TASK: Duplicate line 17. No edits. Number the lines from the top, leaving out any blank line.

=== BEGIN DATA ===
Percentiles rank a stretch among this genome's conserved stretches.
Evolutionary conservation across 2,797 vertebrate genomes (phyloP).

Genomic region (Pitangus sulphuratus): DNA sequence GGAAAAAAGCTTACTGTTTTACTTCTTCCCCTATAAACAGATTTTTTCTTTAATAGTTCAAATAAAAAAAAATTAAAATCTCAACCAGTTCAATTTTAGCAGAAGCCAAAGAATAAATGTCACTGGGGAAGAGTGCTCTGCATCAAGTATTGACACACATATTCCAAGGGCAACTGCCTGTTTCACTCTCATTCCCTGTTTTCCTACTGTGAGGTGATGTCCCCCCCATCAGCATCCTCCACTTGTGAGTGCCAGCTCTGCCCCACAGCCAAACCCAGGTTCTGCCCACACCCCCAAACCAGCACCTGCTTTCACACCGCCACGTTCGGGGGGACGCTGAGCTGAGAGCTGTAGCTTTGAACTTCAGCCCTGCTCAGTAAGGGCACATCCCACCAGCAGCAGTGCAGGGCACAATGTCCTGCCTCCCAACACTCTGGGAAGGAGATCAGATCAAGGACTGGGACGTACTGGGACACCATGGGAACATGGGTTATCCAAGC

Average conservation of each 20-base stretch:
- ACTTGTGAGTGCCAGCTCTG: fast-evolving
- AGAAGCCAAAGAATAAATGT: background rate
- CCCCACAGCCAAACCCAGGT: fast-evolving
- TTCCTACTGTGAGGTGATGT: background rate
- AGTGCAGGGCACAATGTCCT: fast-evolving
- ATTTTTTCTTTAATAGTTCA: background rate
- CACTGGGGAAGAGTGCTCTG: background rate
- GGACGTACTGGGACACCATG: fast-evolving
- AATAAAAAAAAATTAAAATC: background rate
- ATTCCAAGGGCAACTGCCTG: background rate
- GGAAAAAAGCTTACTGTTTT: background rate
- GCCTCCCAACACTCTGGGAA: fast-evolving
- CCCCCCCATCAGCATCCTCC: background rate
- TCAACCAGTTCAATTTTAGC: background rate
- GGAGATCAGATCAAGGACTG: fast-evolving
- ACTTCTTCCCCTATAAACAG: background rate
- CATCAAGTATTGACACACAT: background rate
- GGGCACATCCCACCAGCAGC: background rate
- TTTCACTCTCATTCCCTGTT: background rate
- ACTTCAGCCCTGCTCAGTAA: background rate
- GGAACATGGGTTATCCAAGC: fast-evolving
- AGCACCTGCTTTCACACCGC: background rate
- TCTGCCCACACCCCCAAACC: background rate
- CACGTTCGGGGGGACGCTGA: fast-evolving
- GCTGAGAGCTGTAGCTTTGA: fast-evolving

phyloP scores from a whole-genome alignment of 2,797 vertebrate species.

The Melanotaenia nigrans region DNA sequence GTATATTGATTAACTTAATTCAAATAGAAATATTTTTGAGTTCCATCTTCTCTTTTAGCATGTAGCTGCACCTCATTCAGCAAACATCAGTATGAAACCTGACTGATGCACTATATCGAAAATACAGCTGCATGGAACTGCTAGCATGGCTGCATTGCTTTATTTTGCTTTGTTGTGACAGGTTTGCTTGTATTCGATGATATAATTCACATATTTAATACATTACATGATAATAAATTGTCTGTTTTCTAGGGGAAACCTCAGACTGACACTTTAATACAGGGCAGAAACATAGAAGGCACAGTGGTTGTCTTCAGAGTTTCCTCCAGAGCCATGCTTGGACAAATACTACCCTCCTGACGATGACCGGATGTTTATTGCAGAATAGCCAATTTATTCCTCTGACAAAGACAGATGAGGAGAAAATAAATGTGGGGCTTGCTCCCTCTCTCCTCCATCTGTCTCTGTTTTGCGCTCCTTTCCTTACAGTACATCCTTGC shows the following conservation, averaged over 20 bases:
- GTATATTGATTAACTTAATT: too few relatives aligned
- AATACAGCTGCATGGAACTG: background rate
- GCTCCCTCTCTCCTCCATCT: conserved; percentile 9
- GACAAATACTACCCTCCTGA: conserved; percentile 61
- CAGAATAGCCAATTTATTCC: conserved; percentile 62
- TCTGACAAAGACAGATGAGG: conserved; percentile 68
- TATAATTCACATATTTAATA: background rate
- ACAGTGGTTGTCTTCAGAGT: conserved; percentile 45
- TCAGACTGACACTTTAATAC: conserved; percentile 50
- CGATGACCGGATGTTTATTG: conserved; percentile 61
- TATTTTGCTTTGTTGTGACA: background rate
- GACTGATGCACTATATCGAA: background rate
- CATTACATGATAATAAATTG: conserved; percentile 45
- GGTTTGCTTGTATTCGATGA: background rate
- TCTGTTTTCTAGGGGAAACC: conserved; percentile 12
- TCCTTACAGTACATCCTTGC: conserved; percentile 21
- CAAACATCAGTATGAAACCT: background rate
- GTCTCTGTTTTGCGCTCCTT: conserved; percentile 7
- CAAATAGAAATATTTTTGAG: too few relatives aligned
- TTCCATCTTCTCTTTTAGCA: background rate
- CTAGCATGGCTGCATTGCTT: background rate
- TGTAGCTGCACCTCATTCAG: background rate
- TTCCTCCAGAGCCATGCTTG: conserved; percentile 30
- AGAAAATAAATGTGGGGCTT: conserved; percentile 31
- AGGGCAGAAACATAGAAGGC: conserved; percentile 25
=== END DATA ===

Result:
- CCCCCCCATCAGCATCCTCC: background rate